Irenaeus of Lyons on the Greek Old Testament

Irenaeus of Lyons on the Greek Old Testament

In the twenty-first chapter of the third book Against Heresies, St. Irenaeus of Lyons addresses the translation of Isaiah 7:14 among Ebionites and Jews. In doing so, he underlines the antiquity and importance of the Greek translation of the Old Testament as inherited by the apostolic Church. By the end of the second century (A. D.), two […]

Ecumenism as Dialogue or Monologue? (Part Two: The Witness of Scripture)

Ecumenism as Dialogue or Monologue? (Part Two: The Witness of Scripture)

In the first part of this series, I offered an overview of the traditional Orthodox method for addressing non-Orthodox communities, highlighting two notable events in Church history. In this essay, I’ll discuss the ecumenical method—that method of God’s covenant people interacting with those outside the covenantal body—as found in the Holy Scriptures. Examples from the Old Testament […]

Ecumenism as Dialogue or Monologue? (Part One: An Overview)

Ecumenism as Dialogue or Monologue? (Part One: Overview)

On the eve of the highly-promoted meeting in Jerusalem between the Ecumenical Patriarch Bartholomew and Pope Francis of the Roman Catholic Church1, this ‘Apostolic Pilgrimage’2 has produced a fair amount of press. Largely positive, media coverage lauds the potential for “a new era”3 in Rome-Constantinople relations, which the 1964 meeting between Ecumenical Patriarch Athenagoras and Pope […]

Orthodox Saints and the Ecumenical Movement

Orthodox Saints and the Ecumenical Movement

For Christians, the criterion of truth is fidelity to Christ and the faith that was “once for all delivered to the saints” (Jude 3). The Saints, being wholly united to Christ by the Spirit in his holy Church, in turn become the empirical datum par excellence by which truth is measured. This is why, for Orthodox Christians, […]

Triumphalism and the Church Triumphant

Triumphalism and the Church Triumphant

Every student of Church history knows that history is messy. There was never a ‘Golden Age’ of the Church, nor will there ever be one before the Last Day. And yet, as Orthodox Christians, we believe that the Church is the one, true Body of Christ. We believe that she is the pleroma or ‘fullness’ of God (Eph. […]

Reveal Your Saints and You Reveal Your Church

Reveal Your Saints and You Reveal Your Church

Understandably, there have been several articles, podcasts, press releases, videos, and other media in recent weeks for the meeting between the Ecumenical Patriarch Bartholomew and Pope Francis, the present archbishop of the city of Old Rome. The Patriarchate of Constantinople has spared no expense in promoting this event, which commemorates the fiftieth anniversary of a similar meeting in Jerusalem […]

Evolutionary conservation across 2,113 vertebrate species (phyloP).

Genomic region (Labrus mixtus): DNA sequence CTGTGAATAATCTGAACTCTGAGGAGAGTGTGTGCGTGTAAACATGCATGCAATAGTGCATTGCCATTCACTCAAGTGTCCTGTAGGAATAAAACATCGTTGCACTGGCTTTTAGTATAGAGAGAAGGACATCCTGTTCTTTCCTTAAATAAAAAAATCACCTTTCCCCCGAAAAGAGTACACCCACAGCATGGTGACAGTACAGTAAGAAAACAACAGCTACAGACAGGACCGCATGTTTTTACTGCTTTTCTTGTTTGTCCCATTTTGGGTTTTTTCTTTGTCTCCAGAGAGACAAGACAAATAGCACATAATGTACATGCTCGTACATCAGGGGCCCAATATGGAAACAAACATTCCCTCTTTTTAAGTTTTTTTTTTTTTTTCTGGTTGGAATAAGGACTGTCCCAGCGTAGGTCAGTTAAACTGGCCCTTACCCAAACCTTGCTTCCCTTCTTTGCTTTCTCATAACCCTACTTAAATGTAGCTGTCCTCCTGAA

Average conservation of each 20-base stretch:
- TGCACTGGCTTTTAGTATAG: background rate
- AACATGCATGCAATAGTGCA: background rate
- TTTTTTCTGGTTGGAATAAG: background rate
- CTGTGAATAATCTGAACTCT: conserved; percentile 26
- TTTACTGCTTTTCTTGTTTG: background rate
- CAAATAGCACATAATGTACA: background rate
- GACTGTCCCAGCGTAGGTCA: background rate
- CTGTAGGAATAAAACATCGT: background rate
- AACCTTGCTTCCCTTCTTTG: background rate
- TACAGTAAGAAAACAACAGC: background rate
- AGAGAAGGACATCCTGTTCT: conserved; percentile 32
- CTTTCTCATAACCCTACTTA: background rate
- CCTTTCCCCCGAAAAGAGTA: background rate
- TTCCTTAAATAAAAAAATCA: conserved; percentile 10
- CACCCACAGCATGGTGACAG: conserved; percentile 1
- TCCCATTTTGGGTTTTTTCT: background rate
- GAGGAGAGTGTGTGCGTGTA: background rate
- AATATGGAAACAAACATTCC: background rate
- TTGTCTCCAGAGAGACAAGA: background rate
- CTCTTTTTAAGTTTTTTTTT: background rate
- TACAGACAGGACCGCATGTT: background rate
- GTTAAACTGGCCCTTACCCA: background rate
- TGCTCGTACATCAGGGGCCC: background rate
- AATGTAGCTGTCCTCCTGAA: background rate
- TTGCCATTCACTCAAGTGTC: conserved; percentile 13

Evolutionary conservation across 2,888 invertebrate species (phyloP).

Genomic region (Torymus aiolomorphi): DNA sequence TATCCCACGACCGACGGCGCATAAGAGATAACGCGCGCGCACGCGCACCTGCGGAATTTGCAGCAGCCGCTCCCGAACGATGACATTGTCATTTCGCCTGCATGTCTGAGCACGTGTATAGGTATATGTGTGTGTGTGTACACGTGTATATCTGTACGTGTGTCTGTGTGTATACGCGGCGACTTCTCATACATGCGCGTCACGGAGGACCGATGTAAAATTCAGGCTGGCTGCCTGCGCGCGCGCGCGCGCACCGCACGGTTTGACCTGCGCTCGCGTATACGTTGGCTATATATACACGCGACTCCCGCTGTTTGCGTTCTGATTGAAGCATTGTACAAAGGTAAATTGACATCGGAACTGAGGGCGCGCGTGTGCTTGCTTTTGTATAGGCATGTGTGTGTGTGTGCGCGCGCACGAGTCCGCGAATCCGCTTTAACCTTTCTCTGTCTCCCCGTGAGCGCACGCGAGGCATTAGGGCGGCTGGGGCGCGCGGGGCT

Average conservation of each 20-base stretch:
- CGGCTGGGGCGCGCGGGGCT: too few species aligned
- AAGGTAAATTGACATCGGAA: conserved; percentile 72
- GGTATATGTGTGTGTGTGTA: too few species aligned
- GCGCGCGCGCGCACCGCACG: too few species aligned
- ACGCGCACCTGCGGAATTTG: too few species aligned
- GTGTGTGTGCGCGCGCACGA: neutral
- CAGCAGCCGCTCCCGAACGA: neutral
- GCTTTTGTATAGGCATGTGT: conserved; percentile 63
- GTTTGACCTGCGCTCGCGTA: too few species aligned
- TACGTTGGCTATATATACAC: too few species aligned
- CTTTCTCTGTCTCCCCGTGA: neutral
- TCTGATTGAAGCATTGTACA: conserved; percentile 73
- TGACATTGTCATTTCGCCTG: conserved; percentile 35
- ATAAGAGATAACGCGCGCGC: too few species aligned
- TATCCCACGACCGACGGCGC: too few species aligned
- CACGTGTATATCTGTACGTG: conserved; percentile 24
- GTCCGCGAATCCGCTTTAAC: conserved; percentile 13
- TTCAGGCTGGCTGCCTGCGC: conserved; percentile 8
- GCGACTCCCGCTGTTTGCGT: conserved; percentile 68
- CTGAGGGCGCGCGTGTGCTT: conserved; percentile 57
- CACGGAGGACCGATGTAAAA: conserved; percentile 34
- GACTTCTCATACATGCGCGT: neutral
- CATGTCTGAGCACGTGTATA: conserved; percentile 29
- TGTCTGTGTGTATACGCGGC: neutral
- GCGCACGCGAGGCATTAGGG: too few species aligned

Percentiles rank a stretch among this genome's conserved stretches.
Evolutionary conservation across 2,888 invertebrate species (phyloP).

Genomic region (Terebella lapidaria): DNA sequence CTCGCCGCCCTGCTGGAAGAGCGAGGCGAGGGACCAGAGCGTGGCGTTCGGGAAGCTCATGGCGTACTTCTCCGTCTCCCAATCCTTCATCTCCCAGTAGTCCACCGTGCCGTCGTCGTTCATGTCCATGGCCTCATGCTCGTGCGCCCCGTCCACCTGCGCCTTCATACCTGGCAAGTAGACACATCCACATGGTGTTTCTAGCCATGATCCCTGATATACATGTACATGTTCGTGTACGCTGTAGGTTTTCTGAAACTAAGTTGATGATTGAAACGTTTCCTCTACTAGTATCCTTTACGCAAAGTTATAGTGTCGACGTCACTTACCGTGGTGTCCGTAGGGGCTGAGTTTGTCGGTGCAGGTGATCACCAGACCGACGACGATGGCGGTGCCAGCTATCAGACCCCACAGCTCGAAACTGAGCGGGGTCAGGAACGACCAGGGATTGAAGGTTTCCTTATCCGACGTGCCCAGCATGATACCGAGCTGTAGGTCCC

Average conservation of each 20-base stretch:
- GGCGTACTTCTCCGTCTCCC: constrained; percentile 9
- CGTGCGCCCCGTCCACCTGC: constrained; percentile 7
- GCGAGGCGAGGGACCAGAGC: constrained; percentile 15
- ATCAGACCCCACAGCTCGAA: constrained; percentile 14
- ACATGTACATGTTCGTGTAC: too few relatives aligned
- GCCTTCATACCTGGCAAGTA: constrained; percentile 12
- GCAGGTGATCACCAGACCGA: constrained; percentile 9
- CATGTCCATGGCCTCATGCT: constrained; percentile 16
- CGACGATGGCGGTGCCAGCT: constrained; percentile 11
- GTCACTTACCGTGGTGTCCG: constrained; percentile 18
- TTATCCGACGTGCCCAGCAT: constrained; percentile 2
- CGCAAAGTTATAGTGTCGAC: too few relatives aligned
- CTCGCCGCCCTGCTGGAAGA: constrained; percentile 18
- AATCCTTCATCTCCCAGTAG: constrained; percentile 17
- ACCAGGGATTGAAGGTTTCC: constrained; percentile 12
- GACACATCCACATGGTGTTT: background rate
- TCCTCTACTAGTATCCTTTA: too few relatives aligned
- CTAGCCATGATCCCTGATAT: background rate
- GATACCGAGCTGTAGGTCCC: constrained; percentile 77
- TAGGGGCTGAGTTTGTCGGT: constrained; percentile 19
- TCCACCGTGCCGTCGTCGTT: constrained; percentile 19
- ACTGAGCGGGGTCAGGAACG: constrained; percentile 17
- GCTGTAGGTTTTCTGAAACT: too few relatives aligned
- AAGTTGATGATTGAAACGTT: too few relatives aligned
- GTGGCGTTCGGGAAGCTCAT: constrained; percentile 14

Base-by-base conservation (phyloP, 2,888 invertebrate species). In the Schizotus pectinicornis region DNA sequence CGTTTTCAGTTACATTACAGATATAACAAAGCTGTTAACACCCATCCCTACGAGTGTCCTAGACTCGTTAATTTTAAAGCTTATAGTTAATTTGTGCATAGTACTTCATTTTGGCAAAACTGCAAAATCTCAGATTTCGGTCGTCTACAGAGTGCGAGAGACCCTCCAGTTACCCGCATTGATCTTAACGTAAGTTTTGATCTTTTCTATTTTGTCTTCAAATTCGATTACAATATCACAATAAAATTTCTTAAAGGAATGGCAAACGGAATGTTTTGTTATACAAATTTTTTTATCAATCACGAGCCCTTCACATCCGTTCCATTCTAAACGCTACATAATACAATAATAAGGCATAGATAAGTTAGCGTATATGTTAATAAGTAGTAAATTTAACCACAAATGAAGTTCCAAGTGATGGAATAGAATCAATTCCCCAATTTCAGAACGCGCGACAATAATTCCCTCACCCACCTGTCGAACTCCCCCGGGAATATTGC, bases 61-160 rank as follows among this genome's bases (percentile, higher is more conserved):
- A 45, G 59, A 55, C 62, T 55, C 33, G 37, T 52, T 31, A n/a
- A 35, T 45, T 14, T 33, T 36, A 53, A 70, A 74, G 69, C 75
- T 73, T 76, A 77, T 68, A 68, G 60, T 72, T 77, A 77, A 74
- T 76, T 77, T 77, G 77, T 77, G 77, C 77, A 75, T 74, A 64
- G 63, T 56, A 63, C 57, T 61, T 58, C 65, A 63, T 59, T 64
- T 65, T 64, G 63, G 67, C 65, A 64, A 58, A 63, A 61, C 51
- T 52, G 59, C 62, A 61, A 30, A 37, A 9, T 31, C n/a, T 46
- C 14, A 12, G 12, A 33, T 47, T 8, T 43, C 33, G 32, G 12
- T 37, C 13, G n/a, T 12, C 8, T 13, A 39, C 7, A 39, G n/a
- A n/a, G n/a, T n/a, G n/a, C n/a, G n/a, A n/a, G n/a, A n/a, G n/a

St. Theodore the Studite against the Iconoclasts

St. Theodore the Studite against the Iconoclasts

During the iconoclastic disputes of the ninth century, a priest-monk named Theodore was instrumental in the orthodox defense of icons. Like St. John of Damascus a century earlier, Theodore was a ‘voice in the wilderness,’ fighting against the unorthodox views of the corrupt, Imperial leadership. A leading monk at the Studious monastery in Constantinople, Theodore wrote three different […]

Always a Convert, Never a Cradle

Always a Convert, Never a Cradle

Orthodoxy is a liturgical faith. And at the heart of that faith is a calling to be continually converted to Jesus Christ. The Church year begins with the nativity or birth of Mary—the beginning of our salvation story in Christ, and Israel’s return from exile—and continues through the nativity of Jesus. Great Lent is the […]

Ecumenism and Christianity Today

Ecumenism and Christianity Today

Christians confess a belief in one Church in the Nicene Creed. By this, it is believed that Christ founded a single, visible, historical community that is his Church, and he fervently prayed that the Church be one (John 17). If this is the case, why are there many different Christian churches, with a trend towards greater and […]

Why Are Lutherans Converting to Eastern Orthodoxy?

Why Are Lutherans Converting to Eastern Orthodoxy?

In a recent podcast titled “Introducing Eastern Orthodoxy” at the Just & Sinner blog, Lutheran author Jordan Cooper laid some groundwork to help not only explain why many conservative Lutherans are ‘heading East,’ but also provide an introduction to Orthodox belief and practice for his largely Lutheran audience. Since I have a lot of respect […]